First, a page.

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Certain concepts and patterns have emerged from experience and intuition. The mathematical formulation (the mathematical model) which has most successfully captured these essential ideas is rootedin measure theory, and is known as the Kolmogorov model , after the brilliant Russian mathematician A.N. Kolmogorov (1903-1987).
One cannot prove that a model is correct . Only experience may show whether it is useful (and not incorrect). The usefulness of the Kolmogorov model is establishedby examining its structure and showing that patterns of uncertainty and likelihood in any practical situation can be represented adequately. Developments, such as in this course, have given ample evidence of such usefulness.
The most fruitful approach is characterized by an interplay of
In this work, we make extensive use of MATLAB as an aid to analysis. I have tried to write the MATLAB programs in such a way that they constitute useful,ready-made tools for problem solving. Once the user understands the problems they are designed to solve, the solution strategies used, and the manner in which thesestrategies are implemented, the collection of programs should provide a useful resource.
However, my primary aim in exposition and illustration is to aid the learning process and to deepen insight into the structure of the problems considered and the strategies employed in their solution. Several features contribute to that end.
Because the programs provide considerable freedom from the burden of computation and the tyranny of tables (with their limited ranges and parameter values), standardproblems may be approached with a new spirit of experiment and discovery. When a program is selected (or written), it embodies one method of solution.There may be others which are readily implemented. The reader is invited, even urged, to explore! The user may experiment to whatever degree he or shefinds useful and interesting. The possibilities are endless.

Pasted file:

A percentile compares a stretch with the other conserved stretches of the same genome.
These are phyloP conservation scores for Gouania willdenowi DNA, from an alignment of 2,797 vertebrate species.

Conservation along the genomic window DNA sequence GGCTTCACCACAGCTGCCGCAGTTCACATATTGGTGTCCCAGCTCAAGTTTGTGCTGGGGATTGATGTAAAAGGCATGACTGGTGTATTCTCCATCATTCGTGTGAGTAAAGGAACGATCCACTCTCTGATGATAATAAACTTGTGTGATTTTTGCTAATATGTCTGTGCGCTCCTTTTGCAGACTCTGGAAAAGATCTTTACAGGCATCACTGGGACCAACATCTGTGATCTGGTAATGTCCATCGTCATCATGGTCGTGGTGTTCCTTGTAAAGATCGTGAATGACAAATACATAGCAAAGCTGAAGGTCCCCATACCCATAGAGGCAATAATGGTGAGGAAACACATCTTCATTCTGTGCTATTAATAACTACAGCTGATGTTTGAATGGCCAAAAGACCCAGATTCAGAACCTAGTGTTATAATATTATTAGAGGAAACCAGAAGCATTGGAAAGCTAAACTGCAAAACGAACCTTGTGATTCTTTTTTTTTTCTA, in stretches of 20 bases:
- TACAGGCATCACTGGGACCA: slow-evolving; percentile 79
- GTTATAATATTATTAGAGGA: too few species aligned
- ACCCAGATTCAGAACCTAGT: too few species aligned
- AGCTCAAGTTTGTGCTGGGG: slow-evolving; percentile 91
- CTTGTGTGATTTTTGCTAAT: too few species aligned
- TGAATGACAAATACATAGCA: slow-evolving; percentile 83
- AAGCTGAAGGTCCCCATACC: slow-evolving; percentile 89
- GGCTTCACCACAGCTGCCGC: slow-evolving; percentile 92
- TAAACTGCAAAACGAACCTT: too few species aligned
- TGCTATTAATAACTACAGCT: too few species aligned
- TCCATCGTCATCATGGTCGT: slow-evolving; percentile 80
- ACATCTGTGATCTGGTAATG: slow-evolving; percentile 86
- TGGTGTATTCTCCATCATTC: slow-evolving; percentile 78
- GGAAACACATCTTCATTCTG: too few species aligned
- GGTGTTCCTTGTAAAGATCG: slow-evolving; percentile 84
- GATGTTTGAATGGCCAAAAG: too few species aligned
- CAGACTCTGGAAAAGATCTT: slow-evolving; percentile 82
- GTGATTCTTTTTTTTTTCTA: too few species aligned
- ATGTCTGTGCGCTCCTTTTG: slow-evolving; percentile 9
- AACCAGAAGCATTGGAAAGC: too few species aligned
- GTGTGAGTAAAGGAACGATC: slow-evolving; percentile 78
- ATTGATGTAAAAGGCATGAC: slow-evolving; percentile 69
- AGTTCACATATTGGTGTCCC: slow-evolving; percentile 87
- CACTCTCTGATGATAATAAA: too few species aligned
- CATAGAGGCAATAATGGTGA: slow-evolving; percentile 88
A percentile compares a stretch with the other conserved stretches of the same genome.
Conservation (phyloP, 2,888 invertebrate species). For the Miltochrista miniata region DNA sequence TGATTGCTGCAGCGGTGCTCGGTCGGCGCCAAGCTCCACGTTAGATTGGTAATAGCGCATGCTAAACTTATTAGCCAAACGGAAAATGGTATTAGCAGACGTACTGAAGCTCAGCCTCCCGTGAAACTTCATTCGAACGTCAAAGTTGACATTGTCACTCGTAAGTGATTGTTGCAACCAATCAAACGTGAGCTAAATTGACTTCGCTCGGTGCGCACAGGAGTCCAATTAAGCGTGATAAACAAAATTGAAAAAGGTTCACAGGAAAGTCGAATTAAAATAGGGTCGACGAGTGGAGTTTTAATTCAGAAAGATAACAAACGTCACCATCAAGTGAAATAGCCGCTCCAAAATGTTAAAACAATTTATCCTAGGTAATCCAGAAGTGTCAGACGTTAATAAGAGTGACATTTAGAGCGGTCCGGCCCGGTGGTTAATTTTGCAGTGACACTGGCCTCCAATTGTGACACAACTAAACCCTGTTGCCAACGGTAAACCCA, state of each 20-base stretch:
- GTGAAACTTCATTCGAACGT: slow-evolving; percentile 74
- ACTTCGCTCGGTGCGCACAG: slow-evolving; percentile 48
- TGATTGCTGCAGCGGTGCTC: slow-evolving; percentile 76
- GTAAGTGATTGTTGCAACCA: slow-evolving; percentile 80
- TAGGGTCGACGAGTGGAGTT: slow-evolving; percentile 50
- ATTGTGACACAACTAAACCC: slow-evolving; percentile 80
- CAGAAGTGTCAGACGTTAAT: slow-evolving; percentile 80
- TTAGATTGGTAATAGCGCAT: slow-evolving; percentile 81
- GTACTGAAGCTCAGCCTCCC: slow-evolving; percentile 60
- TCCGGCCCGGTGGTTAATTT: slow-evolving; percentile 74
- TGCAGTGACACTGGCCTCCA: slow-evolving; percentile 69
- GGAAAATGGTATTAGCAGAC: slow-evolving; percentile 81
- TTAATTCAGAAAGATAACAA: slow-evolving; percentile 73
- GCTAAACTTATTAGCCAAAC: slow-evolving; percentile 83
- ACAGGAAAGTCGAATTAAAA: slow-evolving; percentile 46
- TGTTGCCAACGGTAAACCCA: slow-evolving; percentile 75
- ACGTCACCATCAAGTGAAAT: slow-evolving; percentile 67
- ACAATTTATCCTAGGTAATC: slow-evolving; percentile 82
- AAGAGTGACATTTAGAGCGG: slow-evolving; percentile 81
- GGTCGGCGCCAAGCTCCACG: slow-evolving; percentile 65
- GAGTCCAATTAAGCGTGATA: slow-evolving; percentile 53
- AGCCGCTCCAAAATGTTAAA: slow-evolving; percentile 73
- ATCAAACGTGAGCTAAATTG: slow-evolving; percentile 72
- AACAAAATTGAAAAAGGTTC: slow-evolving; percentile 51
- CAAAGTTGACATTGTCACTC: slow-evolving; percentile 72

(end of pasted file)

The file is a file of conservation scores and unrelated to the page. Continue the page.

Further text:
After many years of teaching probability, I have long since lost track of all those authors and books which have contributed to the treatmentof probability in this work. I am aware of those contributions and am most eager to acknowledge my indebtedness, althoughnecessarily without specific attribution.
The power and utility of MATLAB must be attributed to to the long-time commitment of Cleve Moler, who made the package available in the public domain for several years. The appearanceof the professional versions, with extended power and improved documentation, led to further appreciation and utilization of its potential in applied probability.
The Mathworks continues to develop MATLAB and many powerful "tool boxes," and to provide leadership in many phases of modern computation. They have generously made available MATLAB 7to aid in checking for compatibility the programs written with earlier versions. I have not utilized the full potential of this version for developing professional quality user interfaces, since Ibelieve the simpler implementations used herein bring the student closer to the formulation and solution of the problems studied.
Paul E. Pfeiffer
Rice University
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